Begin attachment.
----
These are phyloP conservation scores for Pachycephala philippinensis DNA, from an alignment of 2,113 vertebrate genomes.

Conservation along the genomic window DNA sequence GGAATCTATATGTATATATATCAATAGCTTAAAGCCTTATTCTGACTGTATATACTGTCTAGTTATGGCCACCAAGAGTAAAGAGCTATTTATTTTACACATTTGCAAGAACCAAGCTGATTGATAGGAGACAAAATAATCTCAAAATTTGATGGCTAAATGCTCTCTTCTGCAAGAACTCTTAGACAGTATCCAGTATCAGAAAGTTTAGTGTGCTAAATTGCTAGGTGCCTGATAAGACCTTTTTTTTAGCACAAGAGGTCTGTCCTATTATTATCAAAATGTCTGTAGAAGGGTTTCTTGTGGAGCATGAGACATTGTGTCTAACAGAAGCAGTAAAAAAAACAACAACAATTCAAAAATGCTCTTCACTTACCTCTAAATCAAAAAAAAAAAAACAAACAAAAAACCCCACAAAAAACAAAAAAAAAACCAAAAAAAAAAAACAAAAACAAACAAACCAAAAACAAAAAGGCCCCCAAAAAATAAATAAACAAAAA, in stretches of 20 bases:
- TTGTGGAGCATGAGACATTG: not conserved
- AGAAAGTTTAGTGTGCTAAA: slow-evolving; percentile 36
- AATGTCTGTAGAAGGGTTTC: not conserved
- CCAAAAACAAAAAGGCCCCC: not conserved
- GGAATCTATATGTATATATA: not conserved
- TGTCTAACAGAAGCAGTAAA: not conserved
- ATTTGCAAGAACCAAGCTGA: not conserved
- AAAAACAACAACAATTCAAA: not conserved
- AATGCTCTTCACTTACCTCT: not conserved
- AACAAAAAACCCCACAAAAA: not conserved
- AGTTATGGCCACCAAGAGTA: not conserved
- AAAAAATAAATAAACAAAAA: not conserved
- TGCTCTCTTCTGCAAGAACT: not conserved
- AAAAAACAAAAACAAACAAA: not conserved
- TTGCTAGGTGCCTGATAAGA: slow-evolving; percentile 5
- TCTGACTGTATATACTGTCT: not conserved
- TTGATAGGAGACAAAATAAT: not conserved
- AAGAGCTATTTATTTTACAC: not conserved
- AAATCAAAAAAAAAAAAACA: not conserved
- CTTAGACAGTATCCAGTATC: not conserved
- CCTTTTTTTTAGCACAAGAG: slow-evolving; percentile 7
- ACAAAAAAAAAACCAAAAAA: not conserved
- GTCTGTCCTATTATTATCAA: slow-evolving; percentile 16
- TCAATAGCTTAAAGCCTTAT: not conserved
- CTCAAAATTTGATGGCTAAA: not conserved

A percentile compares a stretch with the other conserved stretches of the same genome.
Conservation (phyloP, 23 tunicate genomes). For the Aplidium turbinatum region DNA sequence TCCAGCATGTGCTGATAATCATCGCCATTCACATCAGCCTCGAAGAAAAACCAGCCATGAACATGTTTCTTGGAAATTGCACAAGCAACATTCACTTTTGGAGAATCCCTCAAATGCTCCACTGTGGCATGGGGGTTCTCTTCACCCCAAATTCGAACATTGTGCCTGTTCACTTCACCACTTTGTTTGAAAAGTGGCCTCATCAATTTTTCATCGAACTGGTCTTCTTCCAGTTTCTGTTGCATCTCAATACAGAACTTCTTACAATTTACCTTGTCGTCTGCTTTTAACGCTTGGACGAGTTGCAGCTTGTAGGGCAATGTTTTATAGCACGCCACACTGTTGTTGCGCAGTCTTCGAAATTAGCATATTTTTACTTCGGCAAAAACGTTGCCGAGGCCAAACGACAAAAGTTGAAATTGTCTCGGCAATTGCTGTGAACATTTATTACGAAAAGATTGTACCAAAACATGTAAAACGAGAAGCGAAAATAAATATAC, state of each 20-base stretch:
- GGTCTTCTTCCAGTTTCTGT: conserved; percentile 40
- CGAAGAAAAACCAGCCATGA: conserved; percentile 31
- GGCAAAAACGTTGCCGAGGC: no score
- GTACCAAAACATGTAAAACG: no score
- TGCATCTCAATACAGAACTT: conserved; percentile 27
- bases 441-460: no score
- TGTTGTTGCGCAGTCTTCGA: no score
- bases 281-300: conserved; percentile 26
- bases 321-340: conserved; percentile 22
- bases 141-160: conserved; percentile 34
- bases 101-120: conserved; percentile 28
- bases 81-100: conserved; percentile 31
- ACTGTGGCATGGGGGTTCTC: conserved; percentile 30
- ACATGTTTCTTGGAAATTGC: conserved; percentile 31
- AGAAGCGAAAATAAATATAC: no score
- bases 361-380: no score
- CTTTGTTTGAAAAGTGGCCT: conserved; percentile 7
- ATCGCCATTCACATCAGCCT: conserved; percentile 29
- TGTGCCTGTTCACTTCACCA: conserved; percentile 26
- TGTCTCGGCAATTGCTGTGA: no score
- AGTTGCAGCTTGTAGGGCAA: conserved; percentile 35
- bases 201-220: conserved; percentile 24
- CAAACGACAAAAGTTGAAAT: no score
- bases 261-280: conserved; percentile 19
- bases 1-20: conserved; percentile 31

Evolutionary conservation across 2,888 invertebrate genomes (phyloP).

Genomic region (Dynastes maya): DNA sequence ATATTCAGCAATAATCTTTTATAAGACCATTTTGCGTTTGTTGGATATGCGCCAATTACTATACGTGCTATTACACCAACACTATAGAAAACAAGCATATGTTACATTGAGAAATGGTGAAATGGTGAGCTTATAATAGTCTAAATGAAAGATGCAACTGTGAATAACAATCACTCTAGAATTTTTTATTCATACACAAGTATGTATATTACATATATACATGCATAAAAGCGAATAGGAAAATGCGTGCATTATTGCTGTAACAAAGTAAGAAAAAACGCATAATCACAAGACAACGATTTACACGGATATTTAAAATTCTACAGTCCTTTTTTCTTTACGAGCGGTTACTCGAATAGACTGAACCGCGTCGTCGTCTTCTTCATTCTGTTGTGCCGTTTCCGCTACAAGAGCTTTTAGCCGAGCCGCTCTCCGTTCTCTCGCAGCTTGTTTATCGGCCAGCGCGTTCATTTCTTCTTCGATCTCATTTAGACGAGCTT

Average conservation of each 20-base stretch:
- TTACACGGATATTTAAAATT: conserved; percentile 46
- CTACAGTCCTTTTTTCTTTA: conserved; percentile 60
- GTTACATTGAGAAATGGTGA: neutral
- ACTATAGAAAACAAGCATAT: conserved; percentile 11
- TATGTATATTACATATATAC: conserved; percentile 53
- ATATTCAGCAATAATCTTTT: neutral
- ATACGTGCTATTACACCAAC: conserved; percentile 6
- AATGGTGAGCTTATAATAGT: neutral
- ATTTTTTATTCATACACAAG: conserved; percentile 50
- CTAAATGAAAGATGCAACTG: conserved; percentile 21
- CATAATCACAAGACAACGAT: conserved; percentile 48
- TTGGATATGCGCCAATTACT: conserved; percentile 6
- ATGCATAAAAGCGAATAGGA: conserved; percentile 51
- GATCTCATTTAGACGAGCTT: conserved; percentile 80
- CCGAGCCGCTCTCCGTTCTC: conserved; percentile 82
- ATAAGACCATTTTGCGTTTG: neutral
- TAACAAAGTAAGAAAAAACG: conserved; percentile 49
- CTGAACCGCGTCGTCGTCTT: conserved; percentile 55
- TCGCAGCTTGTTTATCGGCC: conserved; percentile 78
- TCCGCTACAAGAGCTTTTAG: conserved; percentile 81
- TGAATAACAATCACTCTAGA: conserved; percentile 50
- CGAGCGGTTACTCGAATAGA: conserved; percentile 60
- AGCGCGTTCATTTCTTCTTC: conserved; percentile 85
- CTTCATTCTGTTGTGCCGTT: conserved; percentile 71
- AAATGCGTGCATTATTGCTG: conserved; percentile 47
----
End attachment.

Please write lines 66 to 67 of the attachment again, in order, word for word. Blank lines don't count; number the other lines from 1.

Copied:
- ATTTTTTATTCATACACAAG: conserved; percentile 50
- CTAAATGAAAGATGCAACTG: conserved; percentile 21